PROBLEM STATEMENT
Punctuality is not exactly one of Dr. Wesley's strengths. His student John always shows up for
class at the scheduled starting time, but he never knows when Dr. Wesley will arrive. This is a
problem for John because he cannot stay in the same place doing nothing for a long period of time.
Therefore, he has come up with the following method to reduce the amount of time he spends
waiting by the classroom door.
John arrives at time 0.
John waits for Dr. Wesley to arrive.
If after waitTime seconds Dr. Wesley has not arrived yet, John goes to take a walk for walkTime
seconds.
John therefore arrives back to the classroom exactly at time waitTime + walkTime.
If Dr. Wesley has not arrived yet, John waits another waitTime seconds and then proceeds to take a
new walk. The process is repeated until John becomes aware that Dr. Wesley has arrived.
Overall, John stands in front of the class door from time 0 to time waitTime, inclusive, then from
time walkTime + waitTime to time walkTime + 2*waitTime, inclusive, and so on. At all other time
moments he walks outside.
This has solved John's patience issues, but it has caused a new problem. When John returns from a
walk, if Dr. Wesley is already in the classroom, it will appear that John has arrived late to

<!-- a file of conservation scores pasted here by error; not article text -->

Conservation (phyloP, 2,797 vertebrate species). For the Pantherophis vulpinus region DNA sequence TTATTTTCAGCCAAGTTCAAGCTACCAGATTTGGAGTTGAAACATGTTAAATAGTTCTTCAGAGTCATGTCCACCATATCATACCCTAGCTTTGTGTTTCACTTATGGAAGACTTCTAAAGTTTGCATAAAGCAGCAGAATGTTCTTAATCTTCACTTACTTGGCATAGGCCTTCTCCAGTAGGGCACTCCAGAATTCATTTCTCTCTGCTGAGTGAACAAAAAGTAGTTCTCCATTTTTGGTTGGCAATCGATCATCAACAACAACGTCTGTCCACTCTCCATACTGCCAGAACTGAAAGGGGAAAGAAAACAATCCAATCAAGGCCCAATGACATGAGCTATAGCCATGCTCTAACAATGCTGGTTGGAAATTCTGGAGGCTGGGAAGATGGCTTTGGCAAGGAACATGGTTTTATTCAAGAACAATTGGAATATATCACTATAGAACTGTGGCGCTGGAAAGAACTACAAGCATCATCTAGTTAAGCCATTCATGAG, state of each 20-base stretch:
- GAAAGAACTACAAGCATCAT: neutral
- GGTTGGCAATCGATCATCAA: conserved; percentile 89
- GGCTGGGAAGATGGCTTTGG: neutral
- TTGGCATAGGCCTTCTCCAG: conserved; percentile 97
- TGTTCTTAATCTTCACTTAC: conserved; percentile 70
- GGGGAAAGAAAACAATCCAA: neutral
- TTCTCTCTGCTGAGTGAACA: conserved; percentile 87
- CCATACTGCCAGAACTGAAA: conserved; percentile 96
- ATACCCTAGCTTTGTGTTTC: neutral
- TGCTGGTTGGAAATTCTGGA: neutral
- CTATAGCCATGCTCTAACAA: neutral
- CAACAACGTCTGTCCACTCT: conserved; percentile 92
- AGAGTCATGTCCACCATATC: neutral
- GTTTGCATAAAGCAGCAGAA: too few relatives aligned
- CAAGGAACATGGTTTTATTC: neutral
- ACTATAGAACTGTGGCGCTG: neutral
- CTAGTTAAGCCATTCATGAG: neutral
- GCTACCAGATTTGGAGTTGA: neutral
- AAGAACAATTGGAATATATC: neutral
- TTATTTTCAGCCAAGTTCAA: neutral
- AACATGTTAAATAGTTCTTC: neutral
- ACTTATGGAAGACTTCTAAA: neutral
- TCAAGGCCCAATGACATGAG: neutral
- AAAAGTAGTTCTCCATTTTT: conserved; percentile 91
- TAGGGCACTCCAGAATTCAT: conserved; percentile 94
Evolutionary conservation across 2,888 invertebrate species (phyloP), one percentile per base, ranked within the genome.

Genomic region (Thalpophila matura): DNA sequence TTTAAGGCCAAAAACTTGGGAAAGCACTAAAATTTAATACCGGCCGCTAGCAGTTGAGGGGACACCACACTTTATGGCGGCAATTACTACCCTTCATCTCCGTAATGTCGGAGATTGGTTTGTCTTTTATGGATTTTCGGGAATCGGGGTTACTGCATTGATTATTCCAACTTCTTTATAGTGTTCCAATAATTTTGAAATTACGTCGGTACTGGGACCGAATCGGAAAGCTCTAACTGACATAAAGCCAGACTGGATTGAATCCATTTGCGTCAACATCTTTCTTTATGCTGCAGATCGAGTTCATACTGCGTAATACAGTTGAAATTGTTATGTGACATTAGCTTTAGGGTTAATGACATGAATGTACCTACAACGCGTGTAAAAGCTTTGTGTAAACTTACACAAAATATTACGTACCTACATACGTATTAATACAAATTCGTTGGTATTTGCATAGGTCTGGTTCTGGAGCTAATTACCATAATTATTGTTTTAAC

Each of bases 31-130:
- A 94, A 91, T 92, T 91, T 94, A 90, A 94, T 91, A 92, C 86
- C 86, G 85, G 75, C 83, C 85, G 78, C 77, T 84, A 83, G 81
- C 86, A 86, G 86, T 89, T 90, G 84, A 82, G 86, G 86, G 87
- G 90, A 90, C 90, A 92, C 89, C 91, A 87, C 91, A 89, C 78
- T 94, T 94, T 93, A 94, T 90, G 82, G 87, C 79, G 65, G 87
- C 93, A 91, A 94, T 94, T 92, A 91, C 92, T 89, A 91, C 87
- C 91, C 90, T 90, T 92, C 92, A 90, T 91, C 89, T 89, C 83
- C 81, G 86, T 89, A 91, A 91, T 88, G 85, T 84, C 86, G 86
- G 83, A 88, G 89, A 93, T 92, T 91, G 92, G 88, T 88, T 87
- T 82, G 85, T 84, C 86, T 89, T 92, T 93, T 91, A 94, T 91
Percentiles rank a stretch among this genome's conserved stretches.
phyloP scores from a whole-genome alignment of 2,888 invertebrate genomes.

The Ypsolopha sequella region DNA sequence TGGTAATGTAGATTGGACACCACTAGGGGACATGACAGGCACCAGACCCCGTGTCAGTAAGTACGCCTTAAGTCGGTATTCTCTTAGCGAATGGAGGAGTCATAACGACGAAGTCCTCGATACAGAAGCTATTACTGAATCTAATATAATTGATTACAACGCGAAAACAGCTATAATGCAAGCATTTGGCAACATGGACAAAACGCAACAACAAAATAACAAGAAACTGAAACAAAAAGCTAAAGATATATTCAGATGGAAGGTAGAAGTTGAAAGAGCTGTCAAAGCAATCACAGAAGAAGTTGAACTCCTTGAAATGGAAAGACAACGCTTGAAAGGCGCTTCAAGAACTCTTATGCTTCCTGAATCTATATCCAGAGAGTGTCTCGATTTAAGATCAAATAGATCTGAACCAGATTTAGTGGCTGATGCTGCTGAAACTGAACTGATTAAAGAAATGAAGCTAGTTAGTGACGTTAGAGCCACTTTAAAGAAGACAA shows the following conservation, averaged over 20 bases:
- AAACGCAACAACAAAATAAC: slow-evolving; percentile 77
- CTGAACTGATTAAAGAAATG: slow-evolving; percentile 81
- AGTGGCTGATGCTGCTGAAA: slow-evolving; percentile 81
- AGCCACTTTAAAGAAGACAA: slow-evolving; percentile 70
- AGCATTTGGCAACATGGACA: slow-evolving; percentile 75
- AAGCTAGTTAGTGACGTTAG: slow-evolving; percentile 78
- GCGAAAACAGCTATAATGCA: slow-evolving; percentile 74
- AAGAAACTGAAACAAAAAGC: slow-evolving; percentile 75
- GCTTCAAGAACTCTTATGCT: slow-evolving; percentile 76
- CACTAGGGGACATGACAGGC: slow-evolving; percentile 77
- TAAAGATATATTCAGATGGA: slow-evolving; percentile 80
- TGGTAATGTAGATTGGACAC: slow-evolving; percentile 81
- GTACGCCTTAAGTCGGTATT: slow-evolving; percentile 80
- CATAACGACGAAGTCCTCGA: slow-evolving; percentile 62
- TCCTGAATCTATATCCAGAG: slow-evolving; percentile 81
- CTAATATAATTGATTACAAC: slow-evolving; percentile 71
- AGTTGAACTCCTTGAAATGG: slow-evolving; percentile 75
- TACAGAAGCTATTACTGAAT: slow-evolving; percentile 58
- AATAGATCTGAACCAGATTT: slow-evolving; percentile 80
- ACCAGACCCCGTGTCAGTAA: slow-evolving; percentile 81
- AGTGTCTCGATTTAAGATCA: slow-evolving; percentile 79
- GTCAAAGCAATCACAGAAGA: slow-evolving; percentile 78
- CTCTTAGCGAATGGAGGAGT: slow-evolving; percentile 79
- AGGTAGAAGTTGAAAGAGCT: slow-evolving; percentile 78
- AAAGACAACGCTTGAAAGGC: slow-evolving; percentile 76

class. Dr. Wesley does not like that, and he will deny John access to the class if he arrives
lateTime or more seconds after the time at which Dr. Wesley arrived.
There are multiple variables that affect Dr. Wesley's arrival time, but for the purpose of the
problem, assume that the arrival time will be a real number chosen uniformly from bestArrival to
worstArrival, inclusive. Return the probability that John will be denied access to Dr. Wesley's
class.
DEFINITION
Class:LateProfessor
Method:getProbability
Parameters:int, int, int, int, int
Returns:double
Method signature:double getProbability(int waitTime, int walkTime, int lateTime, int bestArrival,
int worstArrival)
NOTES
-The returned value must have an absolute or relative error less than 1e-9.
CONSTRAINTS
-waitTime, walkTime, lateTime and worstArrival will each be between 1 and 10000000, inclusive.
-bestArrival will be between 0 and worstArrival, inclusive.
EXAMPLES
0)
20
30
10
0
50
Returns: 0.4
The professor will arrive at some random moment between 0 and 50 seconds, inclusive. During this
interval, these are John's activities:
He waits from time 0 to time 20, inclusive.
He takes a walk between times 20 and 50, non-inclusive.
He arrives back at time 50.
John will only be too late if the professor arrives while he is away, and more than 10 seconds
before he returns.
This only happens if the professor arrives strictly between times 20 and 40. The probability that
this will happen is (40-20)/(50-0) = 0.4.
1)
20
30
10
30
100
Returns: 0.42857142857142855
If the professor arrives between 30 and 40 seconds or between 70 and 90 seconds, John will be late
to the class.
2)
20
40
50
0
300
Returns: 0.0
John's walking time is 40 seconds. Hence, even if the professor arrives while John is taking a
walk, John will always be less than 50 seconds late.
3)
101
230
10
654
17890
Returns: 0.6637270828498492
4)
20
30
10
90
90
Returns: 1.0
Dr. Wesley will always arrive at time 90 seconds. John will arrive at time 100 seconds after
taking two different walks. Since the time difference is equal to 10 seconds, John will be too late.
5)
1000
600
1
17000
17000
Returns: 0.0
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